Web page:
Mark McEwan Shares Business-Building Tips

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TORONTO — In the ’80s, being a chef rarely garnered the same attention it does today. “We were classified as domestic help — it was not glamorous,” chuckled Mark McEwan, who took to the stage during Kostuch Media’s Icons and Innovators breakfast event this morning at the Toronto Region Board of Trade, to share the highs and lows of his business with chefs, students and restaurant operators.

The restaurateur, who, at 25, was the youngest executive chef at Toronto’s Sutton Place Hotel, is now at the helm of a business empire and brand, which includes four restaurants (North 44°, Bymark, One Restaurant and Fabbrica), a booming retail business and consulting and catering gigs at the Toronto Pearson International Airport.

His longest-running venture, North 44°, now in its 25th year of operation, remains successful by offering diners an “old-school,” white-tablecloth restaurant experience. “A lot of the new restaurants have moved in one direction, but I believe being ourselves and having an identity is the important thing, and, in doing that, you become new. You become unique to people, and you can reacquaint yourself with the young clientele,” McEwan explains. “I have no interest in changing; I want to be more like ourselves and better at it.”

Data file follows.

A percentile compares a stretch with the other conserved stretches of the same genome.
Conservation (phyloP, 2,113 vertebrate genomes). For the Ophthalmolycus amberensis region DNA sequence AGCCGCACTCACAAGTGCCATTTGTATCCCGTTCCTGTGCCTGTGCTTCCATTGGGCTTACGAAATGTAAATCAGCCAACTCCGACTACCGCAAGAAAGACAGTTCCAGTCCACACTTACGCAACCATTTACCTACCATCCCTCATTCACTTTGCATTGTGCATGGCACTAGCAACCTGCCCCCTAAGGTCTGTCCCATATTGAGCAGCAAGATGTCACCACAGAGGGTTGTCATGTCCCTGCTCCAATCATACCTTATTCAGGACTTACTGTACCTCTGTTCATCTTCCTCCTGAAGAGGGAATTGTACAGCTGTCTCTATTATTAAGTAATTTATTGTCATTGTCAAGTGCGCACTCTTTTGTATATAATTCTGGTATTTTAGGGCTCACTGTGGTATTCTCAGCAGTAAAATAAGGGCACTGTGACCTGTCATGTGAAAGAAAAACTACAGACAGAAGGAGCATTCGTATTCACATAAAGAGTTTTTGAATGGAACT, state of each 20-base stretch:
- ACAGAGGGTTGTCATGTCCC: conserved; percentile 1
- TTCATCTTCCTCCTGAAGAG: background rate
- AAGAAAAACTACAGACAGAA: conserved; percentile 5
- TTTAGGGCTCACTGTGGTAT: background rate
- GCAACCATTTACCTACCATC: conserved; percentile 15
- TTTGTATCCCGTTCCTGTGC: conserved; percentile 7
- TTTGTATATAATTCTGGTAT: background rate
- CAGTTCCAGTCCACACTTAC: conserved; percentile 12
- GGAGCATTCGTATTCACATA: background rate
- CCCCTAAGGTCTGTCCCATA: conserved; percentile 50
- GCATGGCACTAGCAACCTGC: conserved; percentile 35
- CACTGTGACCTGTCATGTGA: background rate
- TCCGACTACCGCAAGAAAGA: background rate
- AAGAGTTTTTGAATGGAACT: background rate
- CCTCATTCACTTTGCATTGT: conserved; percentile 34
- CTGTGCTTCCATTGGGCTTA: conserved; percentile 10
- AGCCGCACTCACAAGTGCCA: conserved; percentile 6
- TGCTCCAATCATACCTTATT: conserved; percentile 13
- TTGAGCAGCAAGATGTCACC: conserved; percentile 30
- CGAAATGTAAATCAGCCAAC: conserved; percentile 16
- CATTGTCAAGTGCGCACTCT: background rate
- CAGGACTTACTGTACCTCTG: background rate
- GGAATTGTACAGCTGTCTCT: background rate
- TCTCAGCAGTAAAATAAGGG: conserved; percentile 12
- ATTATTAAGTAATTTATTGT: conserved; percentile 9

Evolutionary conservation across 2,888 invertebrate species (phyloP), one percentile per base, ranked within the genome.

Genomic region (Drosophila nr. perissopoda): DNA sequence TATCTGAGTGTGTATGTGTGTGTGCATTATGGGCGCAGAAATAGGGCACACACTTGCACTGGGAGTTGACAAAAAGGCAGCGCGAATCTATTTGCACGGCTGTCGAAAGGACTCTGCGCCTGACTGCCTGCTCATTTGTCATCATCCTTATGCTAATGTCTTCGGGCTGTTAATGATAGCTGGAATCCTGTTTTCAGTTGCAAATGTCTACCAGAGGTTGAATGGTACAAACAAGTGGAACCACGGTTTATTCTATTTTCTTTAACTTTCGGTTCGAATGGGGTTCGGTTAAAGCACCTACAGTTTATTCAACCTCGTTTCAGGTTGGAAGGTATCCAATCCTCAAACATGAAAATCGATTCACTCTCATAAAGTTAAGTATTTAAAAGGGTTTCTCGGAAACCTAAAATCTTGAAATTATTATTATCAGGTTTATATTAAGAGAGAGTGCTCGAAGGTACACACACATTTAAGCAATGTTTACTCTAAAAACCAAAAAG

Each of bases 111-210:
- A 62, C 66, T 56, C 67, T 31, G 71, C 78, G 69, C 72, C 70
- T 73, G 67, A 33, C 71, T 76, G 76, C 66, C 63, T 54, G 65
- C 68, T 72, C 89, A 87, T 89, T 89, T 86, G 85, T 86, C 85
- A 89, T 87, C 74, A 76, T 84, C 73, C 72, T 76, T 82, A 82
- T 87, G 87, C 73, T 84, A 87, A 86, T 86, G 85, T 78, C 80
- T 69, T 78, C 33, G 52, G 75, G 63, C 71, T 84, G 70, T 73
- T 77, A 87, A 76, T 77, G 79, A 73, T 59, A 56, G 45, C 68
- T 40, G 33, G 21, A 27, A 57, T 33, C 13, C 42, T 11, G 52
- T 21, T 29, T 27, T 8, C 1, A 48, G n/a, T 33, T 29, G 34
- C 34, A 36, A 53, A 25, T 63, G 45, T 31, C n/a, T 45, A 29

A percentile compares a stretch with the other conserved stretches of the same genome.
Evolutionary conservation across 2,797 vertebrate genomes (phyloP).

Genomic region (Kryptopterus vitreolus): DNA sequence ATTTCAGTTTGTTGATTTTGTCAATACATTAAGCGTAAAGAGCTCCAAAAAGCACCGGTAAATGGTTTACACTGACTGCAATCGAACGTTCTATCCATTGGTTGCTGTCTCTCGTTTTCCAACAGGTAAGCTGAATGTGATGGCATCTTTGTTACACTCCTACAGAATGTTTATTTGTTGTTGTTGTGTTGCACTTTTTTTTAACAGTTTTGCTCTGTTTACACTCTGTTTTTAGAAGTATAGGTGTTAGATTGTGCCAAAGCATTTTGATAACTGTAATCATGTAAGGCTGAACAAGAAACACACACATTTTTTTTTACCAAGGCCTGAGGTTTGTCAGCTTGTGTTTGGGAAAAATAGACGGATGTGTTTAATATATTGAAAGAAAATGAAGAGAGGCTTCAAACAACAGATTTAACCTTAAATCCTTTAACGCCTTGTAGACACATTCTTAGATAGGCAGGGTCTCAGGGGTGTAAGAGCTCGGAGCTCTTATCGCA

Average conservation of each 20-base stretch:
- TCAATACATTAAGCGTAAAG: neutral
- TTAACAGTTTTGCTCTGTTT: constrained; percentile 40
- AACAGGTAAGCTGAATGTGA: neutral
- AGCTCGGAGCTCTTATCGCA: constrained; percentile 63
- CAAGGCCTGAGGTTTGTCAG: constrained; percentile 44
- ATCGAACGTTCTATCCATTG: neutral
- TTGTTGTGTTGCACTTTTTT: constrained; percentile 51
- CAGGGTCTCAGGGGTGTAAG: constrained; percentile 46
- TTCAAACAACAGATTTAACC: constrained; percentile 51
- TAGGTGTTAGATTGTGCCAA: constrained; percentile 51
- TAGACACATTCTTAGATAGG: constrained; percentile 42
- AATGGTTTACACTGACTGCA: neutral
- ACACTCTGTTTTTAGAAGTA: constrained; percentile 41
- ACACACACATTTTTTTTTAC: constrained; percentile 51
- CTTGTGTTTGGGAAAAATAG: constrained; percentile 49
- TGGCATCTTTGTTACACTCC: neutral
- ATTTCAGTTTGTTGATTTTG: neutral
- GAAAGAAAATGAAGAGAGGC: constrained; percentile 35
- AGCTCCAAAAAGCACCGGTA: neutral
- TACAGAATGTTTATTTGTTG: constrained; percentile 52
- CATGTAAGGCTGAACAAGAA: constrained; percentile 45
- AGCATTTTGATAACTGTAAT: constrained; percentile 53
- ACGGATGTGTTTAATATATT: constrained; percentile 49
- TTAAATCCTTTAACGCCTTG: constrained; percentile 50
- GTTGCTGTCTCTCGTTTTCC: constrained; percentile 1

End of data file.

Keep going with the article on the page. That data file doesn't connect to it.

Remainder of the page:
But, despite the success North 44° has afforded the chef, he’s also had his share of bad luck, including the time he signed the Bymark deal two weeks before 9/11. “I don’t think I washed, changed my pajamas or shaved for an entire week. I sat in my pajamas on the couch and watched the news. I thought, ‘Wow, I’m a genius, I just signed a deal for a restaurant at the base of a 54-storey [TD] Tower.’” But, the chef forged ahead, opening the restaurant, which is now in its 12th year of operation.

When he launched his retail operation, McEwan, at Shops at Don Mills three years ago, he hit another snag. “I underestimated the whole notion of retail and the complexity of it, and the gross margin, relative to the labour cost. There were really no examples of a grocery P&L unless I was to break into Pusateri’s and rob their office, which I chose not to do,” he says, adding the business lost money for three years before he mastered the operation. It’s now on track to reach $20 million in sales this year, a 22-per-cent bump in overall sales compared to last year.

Next to his growing retail operation, which is expanding as a new McEwan location is added at the TD Centre in Toronto, catering comprises an estimated 10 per cent of his business. It’s a strategy to diversify and uncover new opportunities that keeps the chef busy and in business. “I’ve always been the type to look at how to generate more revenue in an operation. What can you do that is complimentary to what you’re already doing that will work for you?” And, that philosophy seems to have worked.

 

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